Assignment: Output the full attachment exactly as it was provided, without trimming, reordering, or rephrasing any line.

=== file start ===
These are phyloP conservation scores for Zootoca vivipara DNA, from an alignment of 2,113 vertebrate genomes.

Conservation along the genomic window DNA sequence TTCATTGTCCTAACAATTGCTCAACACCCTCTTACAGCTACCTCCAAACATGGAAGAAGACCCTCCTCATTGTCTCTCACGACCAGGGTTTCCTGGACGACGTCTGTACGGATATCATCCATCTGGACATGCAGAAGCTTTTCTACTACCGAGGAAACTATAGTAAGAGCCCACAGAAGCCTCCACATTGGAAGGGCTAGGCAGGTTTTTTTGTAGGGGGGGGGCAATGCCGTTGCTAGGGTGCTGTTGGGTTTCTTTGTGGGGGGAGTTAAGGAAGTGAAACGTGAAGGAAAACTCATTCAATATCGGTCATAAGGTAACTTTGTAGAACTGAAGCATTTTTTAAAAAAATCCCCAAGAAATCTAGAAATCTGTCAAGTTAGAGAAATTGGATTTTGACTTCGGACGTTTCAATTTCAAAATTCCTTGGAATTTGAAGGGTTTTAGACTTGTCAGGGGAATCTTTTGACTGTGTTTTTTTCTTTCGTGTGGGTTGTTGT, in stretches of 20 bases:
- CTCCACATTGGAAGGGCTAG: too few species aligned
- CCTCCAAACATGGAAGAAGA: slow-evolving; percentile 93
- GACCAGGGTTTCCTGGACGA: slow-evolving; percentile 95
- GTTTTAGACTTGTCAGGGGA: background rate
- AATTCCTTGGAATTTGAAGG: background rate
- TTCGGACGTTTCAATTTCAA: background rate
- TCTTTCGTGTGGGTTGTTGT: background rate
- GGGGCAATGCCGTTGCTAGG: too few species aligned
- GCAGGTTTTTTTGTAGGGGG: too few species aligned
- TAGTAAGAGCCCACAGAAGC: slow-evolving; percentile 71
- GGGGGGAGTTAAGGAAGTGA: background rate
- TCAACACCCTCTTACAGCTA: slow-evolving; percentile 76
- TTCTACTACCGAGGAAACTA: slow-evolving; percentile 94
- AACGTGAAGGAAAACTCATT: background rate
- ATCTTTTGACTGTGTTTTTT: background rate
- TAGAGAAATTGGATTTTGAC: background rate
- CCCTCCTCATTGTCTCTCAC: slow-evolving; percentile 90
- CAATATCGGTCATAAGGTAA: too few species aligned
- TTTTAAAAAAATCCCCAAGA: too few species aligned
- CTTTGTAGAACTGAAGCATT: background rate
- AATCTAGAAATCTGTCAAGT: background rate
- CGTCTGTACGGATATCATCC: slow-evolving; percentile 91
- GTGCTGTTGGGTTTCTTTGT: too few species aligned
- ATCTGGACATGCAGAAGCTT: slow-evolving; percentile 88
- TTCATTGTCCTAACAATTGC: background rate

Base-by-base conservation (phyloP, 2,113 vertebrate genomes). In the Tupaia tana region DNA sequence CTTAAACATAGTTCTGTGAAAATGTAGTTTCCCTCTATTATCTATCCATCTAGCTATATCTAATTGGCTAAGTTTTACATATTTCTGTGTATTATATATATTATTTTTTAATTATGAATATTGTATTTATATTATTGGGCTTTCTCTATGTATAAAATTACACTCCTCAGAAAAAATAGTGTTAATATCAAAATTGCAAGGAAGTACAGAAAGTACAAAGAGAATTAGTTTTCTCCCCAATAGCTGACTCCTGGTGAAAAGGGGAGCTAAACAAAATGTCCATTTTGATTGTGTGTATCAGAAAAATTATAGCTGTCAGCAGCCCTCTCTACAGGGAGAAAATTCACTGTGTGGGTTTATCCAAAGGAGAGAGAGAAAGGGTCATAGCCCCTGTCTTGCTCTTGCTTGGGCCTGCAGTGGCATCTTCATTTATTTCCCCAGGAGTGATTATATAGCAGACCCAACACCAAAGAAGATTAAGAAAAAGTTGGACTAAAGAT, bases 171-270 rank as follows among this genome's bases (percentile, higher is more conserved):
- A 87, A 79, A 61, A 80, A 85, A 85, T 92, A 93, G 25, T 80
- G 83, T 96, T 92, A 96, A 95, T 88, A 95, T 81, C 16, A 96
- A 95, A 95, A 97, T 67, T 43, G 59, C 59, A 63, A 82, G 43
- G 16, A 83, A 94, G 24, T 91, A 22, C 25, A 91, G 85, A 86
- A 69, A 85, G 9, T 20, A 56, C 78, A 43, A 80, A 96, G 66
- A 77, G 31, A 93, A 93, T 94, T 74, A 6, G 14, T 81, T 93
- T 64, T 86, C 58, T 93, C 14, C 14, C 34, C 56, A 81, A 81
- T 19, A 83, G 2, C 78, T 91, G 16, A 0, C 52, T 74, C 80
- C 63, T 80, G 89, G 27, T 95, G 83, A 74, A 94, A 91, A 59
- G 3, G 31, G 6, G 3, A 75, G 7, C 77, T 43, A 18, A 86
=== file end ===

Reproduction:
These are phyloP conservation scores for Zootoca vivipara DNA, from an alignment of 2,113 vertebrate genomes.

Conservation along the genomic window DNA sequence TTCATTGTCCTAACAATTGCTCAACACCCTCTTACAGCTACCTCCAAACATGGAAGAAGACCCTCCTCATTGTCTCTCACGACCAGGGTTTCCTGGACGACGTCTGTACGGATATCATCCATCTGGACATGCAGAAGCTTTTCTACTACCGAGGAAACTATAGTAAGAGCCCACAGAAGCCTCCACATTGGAAGGGCTAGGCAGGTTTTTTTGTAGGGGGGGGGCAATGCCGTTGCTAGGGTGCTGTTGGGTTTCTTTGTGGGGGGAGTTAAGGAAGTGAAACGTGAAGGAAAACTCATTCAATATCGGTCATAAGGTAACTTTGTAGAACTGAAGCATTTTTTAAAAAAATCCCCAAGAAATCTAGAAATCTGTCAAGTTAGAGAAATTGGATTTTGACTTCGGACGTTTCAATTTCAAAATTCCTTGGAATTTGAAGGGTTTTAGACTTGTCAGGGGAATCTTTTGACTGTGTTTTTTTCTTTCGTGTGGGTTGTTGT, in stretches of 20 bases:
- CTCCACATTGGAAGGGCTAG: too few species aligned
- CCTCCAAACATGGAAGAAGA: slow-evolving; percentile 93
- GACCAGGGTTTCCTGGACGA: slow-evolving; percentile 95
- GTTTTAGACTTGTCAGGGGA: background rate
- AATTCCTTGGAATTTGAAGG: background rate
- TTCGGACGTTTCAATTTCAA: background rate
- TCTTTCGTGTGGGTTGTTGT: background rate
- GGGGCAATGCCGTTGCTAGG: too few species aligned
- GCAGGTTTTTTTGTAGGGGG: too few species aligned
- TAGTAAGAGCCCACAGAAGC: slow-evolving; percentile 71
- GGGGGGAGTTAAGGAAGTGA: background rate
- TCAACACCCTCTTACAGCTA: slow-evolving; percentile 76
- TTCTACTACCGAGGAAACTA: slow-evolving; percentile 94
- AACGTGAAGGAAAACTCATT: background rate
- ATCTTTTGACTGTGTTTTTT: background rate
- TAGAGAAATTGGATTTTGAC: background rate
- CCCTCCTCATTGTCTCTCAC: slow-evolving; percentile 90
- CAATATCGGTCATAAGGTAA: too few species aligned
- TTTTAAAAAAATCCCCAAGA: too few species aligned
- CTTTGTAGAACTGAAGCATT: background rate
- AATCTAGAAATCTGTCAAGT: background rate
- CGTCTGTACGGATATCATCC: slow-evolving; percentile 91
- GTGCTGTTGGGTTTCTTTGT: too few species aligned
- ATCTGGACATGCAGAAGCTT: slow-evolving; percentile 88
- TTCATTGTCCTAACAATTGC: background rate

Base-by-base conservation (phyloP, 2,113 vertebrate genomes). In the Tupaia tana region DNA sequence CTTAAACATAGTTCTGTGAAAATGTAGTTTCCCTCTATTATCTATCCATCTAGCTATATCTAATTGGCTAAGTTTTACATATTTCTGTGTATTATATATATTATTTTTTAATTATGAATATTGTATTTATATTATTGGGCTTTCTCTATGTATAAAATTACACTCCTCAGAAAAAATAGTGTTAATATCAAAATTGCAAGGAAGTACAGAAAGTACAAAGAGAATTAGTTTTCTCCCCAATAGCTGACTCCTGGTGAAAAGGGGAGCTAAACAAAATGTCCATTTTGATTGTGTGTATCAGAAAAATTATAGCTGTCAGCAGCCCTCTCTACAGGGAGAAAATTCACTGTGTGGGTTTATCCAAAGGAGAGAGAGAAAGGGTCATAGCCCCTGTCTTGCTCTTGCTTGGGCCTGCAGTGGCATCTTCATTTATTTCCCCAGGAGTGATTATATAGCAGACCCAACACCAAAGAAGATTAAGAAAAAGTTGGACTAAAGAT, bases 171-270 rank as follows among this genome's bases (percentile, higher is more conserved):
- A 87, A 79, A 61, A 80, A 85, A 85, T 92, A 93, G 25, T 80
- G 83, T 96, T 92, A 96, A 95, T 88, A 95, T 81, C 16, A 96
- A 95, A 95, A 97, T 67, T 43, G 59, C 59, A 63, A 82, G 43
- G 16, A 83, A 94, G 24, T 91, A 22, C 25, A 91, G 85, A 86
- A 69, A 85, G 9, T 20, A 56, C 78, A 43, A 80, A 96, G 66
- A 77, G 31, A 93, A 93, T 94, T 74, A 6, G 14, T 81, T 93
- T 64, T 86, C 58, T 93, C 14, C 14, C 34, C 56, A 81, A 81
- T 19, A 83, G 2, C 78, T 91, G 16, A 0, C 52, T 74, C 80
- C 63, T 80, G 89, G 27, T 95, G 83, A 74, A 94, A 91, A 59
- G 3, G 31, G 6, G 3, A 75, G 7, C 77, T 43, A 18, A 86